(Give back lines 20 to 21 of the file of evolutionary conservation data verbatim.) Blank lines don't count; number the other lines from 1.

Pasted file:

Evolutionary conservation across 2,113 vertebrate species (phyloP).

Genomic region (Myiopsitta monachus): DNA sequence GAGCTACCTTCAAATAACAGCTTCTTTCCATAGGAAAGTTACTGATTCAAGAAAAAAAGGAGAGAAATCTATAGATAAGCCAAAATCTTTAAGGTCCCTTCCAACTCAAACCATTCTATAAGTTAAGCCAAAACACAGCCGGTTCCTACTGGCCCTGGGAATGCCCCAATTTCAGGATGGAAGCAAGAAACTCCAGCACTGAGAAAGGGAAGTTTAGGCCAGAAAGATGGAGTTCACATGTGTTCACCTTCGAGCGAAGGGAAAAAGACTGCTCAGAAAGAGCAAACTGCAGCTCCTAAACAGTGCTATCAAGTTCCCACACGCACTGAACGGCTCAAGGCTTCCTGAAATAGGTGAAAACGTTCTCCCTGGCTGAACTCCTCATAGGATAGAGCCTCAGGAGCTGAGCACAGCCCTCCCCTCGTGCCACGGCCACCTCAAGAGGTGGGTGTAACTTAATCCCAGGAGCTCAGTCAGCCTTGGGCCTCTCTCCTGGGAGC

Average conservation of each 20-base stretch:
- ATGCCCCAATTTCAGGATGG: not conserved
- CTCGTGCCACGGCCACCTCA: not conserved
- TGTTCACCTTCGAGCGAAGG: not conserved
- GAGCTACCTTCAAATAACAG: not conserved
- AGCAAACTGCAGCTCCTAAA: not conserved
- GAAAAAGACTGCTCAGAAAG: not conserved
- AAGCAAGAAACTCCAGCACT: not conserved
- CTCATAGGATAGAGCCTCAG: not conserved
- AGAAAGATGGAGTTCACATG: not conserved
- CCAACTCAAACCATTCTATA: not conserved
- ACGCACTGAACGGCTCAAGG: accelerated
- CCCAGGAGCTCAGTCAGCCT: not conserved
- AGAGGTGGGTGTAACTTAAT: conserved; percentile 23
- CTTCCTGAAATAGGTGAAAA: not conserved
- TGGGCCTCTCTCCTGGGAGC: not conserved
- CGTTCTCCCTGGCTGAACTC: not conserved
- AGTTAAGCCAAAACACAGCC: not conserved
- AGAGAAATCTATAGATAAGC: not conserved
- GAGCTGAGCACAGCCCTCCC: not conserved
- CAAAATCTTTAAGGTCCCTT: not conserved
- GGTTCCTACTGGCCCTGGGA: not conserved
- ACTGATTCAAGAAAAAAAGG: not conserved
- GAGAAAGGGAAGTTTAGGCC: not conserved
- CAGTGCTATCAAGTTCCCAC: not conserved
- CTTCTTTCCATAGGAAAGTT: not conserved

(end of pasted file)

- AGTTAAGCCAAAACACAGCC: not conserved
- AGAGAAATCTATAGATAAGC: not conserved